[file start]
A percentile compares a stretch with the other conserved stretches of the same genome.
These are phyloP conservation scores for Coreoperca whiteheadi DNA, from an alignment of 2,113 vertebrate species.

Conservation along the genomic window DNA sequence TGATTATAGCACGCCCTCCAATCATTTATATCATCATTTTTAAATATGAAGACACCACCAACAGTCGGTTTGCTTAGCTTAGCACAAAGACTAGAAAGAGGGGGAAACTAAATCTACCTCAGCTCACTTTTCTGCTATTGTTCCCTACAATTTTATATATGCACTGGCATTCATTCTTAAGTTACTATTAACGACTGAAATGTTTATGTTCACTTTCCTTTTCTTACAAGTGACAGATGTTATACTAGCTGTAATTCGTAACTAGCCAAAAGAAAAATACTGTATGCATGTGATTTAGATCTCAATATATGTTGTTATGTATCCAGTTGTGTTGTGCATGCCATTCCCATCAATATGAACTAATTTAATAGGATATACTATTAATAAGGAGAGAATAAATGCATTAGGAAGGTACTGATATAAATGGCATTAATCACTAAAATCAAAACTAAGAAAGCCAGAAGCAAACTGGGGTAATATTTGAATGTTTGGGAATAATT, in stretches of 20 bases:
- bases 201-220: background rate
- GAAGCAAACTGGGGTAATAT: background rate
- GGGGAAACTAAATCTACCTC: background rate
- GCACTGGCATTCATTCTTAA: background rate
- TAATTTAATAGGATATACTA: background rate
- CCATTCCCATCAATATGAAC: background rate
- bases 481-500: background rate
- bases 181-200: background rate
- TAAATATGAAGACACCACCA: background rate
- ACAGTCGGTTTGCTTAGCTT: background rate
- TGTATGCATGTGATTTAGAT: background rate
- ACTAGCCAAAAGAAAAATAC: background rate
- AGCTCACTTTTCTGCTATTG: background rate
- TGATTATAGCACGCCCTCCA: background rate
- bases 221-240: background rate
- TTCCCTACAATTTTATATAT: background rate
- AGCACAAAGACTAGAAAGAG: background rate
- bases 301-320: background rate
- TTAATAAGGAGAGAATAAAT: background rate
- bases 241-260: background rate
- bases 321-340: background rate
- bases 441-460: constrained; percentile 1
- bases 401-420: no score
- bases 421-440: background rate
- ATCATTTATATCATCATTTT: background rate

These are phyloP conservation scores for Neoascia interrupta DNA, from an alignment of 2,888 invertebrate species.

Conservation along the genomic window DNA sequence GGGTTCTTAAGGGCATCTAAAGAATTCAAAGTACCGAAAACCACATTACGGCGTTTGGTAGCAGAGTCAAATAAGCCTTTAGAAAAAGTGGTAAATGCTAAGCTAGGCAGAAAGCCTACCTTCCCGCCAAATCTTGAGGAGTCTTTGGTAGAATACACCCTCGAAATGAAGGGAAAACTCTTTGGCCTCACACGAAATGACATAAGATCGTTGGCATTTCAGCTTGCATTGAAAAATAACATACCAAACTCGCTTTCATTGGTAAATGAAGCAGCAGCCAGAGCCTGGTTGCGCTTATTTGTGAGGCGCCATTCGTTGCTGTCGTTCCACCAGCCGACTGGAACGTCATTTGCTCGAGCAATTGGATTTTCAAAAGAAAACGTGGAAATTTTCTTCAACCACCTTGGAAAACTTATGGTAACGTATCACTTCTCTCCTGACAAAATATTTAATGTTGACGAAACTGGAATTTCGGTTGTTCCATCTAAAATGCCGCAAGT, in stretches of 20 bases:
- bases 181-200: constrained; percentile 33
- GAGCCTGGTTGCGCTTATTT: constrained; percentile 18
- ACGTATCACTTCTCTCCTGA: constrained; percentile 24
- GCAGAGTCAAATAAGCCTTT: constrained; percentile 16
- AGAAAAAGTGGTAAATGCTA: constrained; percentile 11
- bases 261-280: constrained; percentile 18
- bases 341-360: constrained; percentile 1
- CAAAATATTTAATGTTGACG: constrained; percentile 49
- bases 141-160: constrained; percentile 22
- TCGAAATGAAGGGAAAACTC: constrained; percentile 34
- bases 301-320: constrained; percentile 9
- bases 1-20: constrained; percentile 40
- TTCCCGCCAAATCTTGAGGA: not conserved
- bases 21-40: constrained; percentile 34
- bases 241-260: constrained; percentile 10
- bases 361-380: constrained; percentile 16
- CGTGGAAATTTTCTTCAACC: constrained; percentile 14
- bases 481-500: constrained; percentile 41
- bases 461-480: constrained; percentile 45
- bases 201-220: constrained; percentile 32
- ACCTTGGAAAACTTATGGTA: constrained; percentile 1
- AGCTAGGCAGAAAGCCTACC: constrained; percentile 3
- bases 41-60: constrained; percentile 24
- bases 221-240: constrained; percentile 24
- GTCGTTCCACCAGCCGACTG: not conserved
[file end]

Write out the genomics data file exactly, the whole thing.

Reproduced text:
A percentile compares a stretch with the other conserved stretches of the same genome.
These are phyloP conservation scores for Coreoperca whiteheadi DNA, from an alignment of 2,113 vertebrate species.

Conservation along the genomic window DNA sequence TGATTATAGCACGCCCTCCAATCATTTATATCATCATTTTTAAATATGAAGACACCACCAACAGTCGGTTTGCTTAGCTTAGCACAAAGACTAGAAAGAGGGGGAAACTAAATCTACCTCAGCTCACTTTTCTGCTATTGTTCCCTACAATTTTATATATGCACTGGCATTCATTCTTAAGTTACTATTAACGACTGAAATGTTTATGTTCACTTTCCTTTTCTTACAAGTGACAGATGTTATACTAGCTGTAATTCGTAACTAGCCAAAAGAAAAATACTGTATGCATGTGATTTAGATCTCAATATATGTTGTTATGTATCCAGTTGTGTTGTGCATGCCATTCCCATCAATATGAACTAATTTAATAGGATATACTATTAATAAGGAGAGAATAAATGCATTAGGAAGGTACTGATATAAATGGCATTAATCACTAAAATCAAAACTAAGAAAGCCAGAAGCAAACTGGGGTAATATTTGAATGTTTGGGAATAATT, in stretches of 20 bases:
- bases 201-220: background rate
- GAAGCAAACTGGGGTAATAT: background rate
- GGGGAAACTAAATCTACCTC: background rate
- GCACTGGCATTCATTCTTAA: background rate
- TAATTTAATAGGATATACTA: background rate
- CCATTCCCATCAATATGAAC: background rate
- bases 481-500: background rate
- bases 181-200: background rate
- TAAATATGAAGACACCACCA: background rate
- ACAGTCGGTTTGCTTAGCTT: background rate
- TGTATGCATGTGATTTAGAT: background rate
- ACTAGCCAAAAGAAAAATAC: background rate
- AGCTCACTTTTCTGCTATTG: background rate
- TGATTATAGCACGCCCTCCA: background rate
- bases 221-240: background rate
- TTCCCTACAATTTTATATAT: background rate
- AGCACAAAGACTAGAAAGAG: background rate
- bases 301-320: background rate
- TTAATAAGGAGAGAATAAAT: background rate
- bases 241-260: background rate
- bases 321-340: background rate
- bases 441-460: constrained; percentile 1
- bases 401-420: no score
- bases 421-440: background rate
- ATCATTTATATCATCATTTT: background rate

These are phyloP conservation scores for Neoascia interrupta DNA, from an alignment of 2,888 invertebrate species.

Conservation along the genomic window DNA sequence GGGTTCTTAAGGGCATCTAAAGAATTCAAAGTACCGAAAACCACATTACGGCGTTTGGTAGCAGAGTCAAATAAGCCTTTAGAAAAAGTGGTAAATGCTAAGCTAGGCAGAAAGCCTACCTTCCCGCCAAATCTTGAGGAGTCTTTGGTAGAATACACCCTCGAAATGAAGGGAAAACTCTTTGGCCTCACACGAAATGACATAAGATCGTTGGCATTTCAGCTTGCATTGAAAAATAACATACCAAACTCGCTTTCATTGGTAAATGAAGCAGCAGCCAGAGCCTGGTTGCGCTTATTTGTGAGGCGCCATTCGTTGCTGTCGTTCCACCAGCCGACTGGAACGTCATTTGCTCGAGCAATTGGATTTTCAAAAGAAAACGTGGAAATTTTCTTCAACCACCTTGGAAAACTTATGGTAACGTATCACTTCTCTCCTGACAAAATATTTAATGTTGACGAAACTGGAATTTCGGTTGTTCCATCTAAAATGCCGCAAGT, in stretches of 20 bases:
- bases 181-200: constrained; percentile 33
- GAGCCTGGTTGCGCTTATTT: constrained; percentile 18
- ACGTATCACTTCTCTCCTGA: constrained; percentile 24
- GCAGAGTCAAATAAGCCTTT: constrained; percentile 16
- AGAAAAAGTGGTAAATGCTA: constrained; percentile 11
- bases 261-280: constrained; percentile 18
- bases 341-360: constrained; percentile 1
- CAAAATATTTAATGTTGACG: constrained; percentile 49
- bases 141-160: constrained; percentile 22
- TCGAAATGAAGGGAAAACTC: constrained; percentile 34
- bases 301-320: constrained; percentile 9
- bases 1-20: constrained; percentile 40
- TTCCCGCCAAATCTTGAGGA: not conserved
- bases 21-40: constrained; percentile 34
- bases 241-260: constrained; percentile 10
- bases 361-380: constrained; percentile 16
- CGTGGAAATTTTCTTCAACC: constrained; percentile 14
- bases 481-500: constrained; percentile 41
- bases 461-480: constrained; percentile 45
- bases 201-220: constrained; percentile 32
- ACCTTGGAAAACTTATGGTA: constrained; percentile 1
- AGCTAGGCAGAAAGCCTACC: constrained; percentile 3
- bases 41-60: constrained; percentile 24
- bases 221-240: constrained; percentile 24
- GTCGTTCCACCAGCCGACTG: not conserved